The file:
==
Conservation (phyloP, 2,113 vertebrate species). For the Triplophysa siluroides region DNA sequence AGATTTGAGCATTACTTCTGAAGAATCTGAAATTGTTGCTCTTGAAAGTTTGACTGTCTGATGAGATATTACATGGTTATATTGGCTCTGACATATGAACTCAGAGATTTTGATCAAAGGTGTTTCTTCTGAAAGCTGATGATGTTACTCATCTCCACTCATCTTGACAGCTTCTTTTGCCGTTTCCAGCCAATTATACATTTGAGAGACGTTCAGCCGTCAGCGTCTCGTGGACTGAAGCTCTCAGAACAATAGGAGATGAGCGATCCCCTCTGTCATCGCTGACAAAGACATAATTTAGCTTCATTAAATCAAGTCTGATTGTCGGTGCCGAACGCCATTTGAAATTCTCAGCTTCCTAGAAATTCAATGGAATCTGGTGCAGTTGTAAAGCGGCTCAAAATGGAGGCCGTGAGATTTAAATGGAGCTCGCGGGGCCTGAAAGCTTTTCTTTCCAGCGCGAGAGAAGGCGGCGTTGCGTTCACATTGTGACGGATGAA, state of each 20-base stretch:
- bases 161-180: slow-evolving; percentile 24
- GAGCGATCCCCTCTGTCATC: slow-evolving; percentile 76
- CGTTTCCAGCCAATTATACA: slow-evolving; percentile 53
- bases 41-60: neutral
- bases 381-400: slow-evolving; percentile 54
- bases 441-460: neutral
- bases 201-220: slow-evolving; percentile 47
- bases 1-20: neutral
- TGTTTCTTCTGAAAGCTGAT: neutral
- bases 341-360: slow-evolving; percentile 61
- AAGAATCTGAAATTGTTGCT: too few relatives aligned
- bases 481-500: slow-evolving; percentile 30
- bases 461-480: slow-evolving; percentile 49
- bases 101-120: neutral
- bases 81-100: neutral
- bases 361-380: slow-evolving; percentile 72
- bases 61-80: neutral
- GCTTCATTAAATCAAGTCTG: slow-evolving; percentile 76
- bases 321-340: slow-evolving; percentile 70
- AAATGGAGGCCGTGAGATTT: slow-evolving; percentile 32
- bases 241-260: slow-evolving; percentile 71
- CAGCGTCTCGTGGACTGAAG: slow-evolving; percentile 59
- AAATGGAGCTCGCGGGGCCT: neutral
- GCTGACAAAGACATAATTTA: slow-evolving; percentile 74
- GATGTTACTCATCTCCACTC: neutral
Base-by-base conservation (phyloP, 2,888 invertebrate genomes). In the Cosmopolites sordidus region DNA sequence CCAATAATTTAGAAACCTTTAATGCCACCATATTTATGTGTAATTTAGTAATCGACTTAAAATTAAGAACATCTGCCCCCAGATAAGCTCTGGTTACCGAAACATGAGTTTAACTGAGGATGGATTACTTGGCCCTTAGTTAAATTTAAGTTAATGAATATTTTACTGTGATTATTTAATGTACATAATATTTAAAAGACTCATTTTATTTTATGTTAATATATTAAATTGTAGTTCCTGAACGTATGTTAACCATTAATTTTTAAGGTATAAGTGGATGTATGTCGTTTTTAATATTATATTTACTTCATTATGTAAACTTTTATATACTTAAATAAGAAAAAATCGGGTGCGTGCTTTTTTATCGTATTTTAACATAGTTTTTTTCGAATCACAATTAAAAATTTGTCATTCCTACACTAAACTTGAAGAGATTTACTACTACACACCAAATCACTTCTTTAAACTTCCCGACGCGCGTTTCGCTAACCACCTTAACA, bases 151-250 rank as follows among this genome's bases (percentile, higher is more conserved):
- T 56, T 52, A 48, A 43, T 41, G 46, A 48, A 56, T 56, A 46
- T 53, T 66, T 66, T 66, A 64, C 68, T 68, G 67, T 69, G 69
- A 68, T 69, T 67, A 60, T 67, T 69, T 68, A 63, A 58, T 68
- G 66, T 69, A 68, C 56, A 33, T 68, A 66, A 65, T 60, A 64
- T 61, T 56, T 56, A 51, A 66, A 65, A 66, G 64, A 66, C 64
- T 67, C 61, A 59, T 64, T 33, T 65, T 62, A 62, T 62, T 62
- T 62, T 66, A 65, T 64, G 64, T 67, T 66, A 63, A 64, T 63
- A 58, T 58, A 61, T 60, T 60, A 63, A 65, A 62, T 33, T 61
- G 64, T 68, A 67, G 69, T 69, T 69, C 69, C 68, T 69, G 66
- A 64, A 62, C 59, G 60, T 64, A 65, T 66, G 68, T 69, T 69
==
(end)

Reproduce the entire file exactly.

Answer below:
Conservation (phyloP, 2,113 vertebrate species). For the Triplophysa siluroides region DNA sequence AGATTTGAGCATTACTTCTGAAGAATCTGAAATTGTTGCTCTTGAAAGTTTGACTGTCTGATGAGATATTACATGGTTATATTGGCTCTGACATATGAACTCAGAGATTTTGATCAAAGGTGTTTCTTCTGAAAGCTGATGATGTTACTCATCTCCACTCATCTTGACAGCTTCTTTTGCCGTTTCCAGCCAATTATACATTTGAGAGACGTTCAGCCGTCAGCGTCTCGTGGACTGAAGCTCTCAGAACAATAGGAGATGAGCGATCCCCTCTGTCATCGCTGACAAAGACATAATTTAGCTTCATTAAATCAAGTCTGATTGTCGGTGCCGAACGCCATTTGAAATTCTCAGCTTCCTAGAAATTCAATGGAATCTGGTGCAGTTGTAAAGCGGCTCAAAATGGAGGCCGTGAGATTTAAATGGAGCTCGCGGGGCCTGAAAGCTTTTCTTTCCAGCGCGAGAGAAGGCGGCGTTGCGTTCACATTGTGACGGATGAA, state of each 20-base stretch:
- bases 161-180: slow-evolving; percentile 24
- GAGCGATCCCCTCTGTCATC: slow-evolving; percentile 76
- CGTTTCCAGCCAATTATACA: slow-evolving; percentile 53
- bases 41-60: neutral
- bases 381-400: slow-evolving; percentile 54
- bases 441-460: neutral
- bases 201-220: slow-evolving; percentile 47
- bases 1-20: neutral
- TGTTTCTTCTGAAAGCTGAT: neutral
- bases 341-360: slow-evolving; percentile 61
- AAGAATCTGAAATTGTTGCT: too few relatives aligned
- bases 481-500: slow-evolving; percentile 30
- bases 461-480: slow-evolving; percentile 49
- bases 101-120: neutral
- bases 81-100: neutral
- bases 361-380: slow-evolving; percentile 72
- bases 61-80: neutral
- GCTTCATTAAATCAAGTCTG: slow-evolving; percentile 76
- bases 321-340: slow-evolving; percentile 70
- AAATGGAGGCCGTGAGATTT: slow-evolving; percentile 32
- bases 241-260: slow-evolving; percentile 71
- CAGCGTCTCGTGGACTGAAG: slow-evolving; percentile 59
- AAATGGAGCTCGCGGGGCCT: neutral
- GCTGACAAAGACATAATTTA: slow-evolving; percentile 74
- GATGTTACTCATCTCCACTC: neutral
Base-by-base conservation (phyloP, 2,888 invertebrate genomes). In the Cosmopolites sordidus region DNA sequence CCAATAATTTAGAAACCTTTAATGCCACCATATTTATGTGTAATTTAGTAATCGACTTAAAATTAAGAACATCTGCCCCCAGATAAGCTCTGGTTACCGAAACATGAGTTTAACTGAGGATGGATTACTTGGCCCTTAGTTAAATTTAAGTTAATGAATATTTTACTGTGATTATTTAATGTACATAATATTTAAAAGACTCATTTTATTTTATGTTAATATATTAAATTGTAGTTCCTGAACGTATGTTAACCATTAATTTTTAAGGTATAAGTGGATGTATGTCGTTTTTAATATTATATTTACTTCATTATGTAAACTTTTATATACTTAAATAAGAAAAAATCGGGTGCGTGCTTTTTTATCGTATTTTAACATAGTTTTTTTCGAATCACAATTAAAAATTTGTCATTCCTACACTAAACTTGAAGAGATTTACTACTACACACCAAATCACTTCTTTAAACTTCCCGACGCGCGTTTCGCTAACCACCTTAACA, bases 151-250 rank as follows among this genome's bases (percentile, higher is more conserved):
- T 56, T 52, A 48, A 43, T 41, G 46, A 48, A 56, T 56, A 46
- T 53, T 66, T 66, T 66, A 64, C 68, T 68, G 67, T 69, G 69
- A 68, T 69, T 67, A 60, T 67, T 69, T 68, A 63, A 58, T 68
- G 66, T 69, A 68, C 56, A 33, T 68, A 66, A 65, T 60, A 64
- T 61, T 56, T 56, A 51, A 66, A 65, A 66, G 64, A 66, C 64
- T 67, C 61, A 59, T 64, T 33, T 65, T 62, A 62, T 62, T 62
- T 62, T 66, A 65, T 64, G 64, T 67, T 66, A 63, A 64, T 63
- A 58, T 58, A 61, T 60, T 60, A 63, A 65, A 62, T 33, T 61
- G 64, T 68, A 67, G 69, T 69, T 69, C 69, C 68, T 69, G 66
- A 64, A 62, C 59, G 60, T 64, A 65, T 66, G 68, T 69, T 69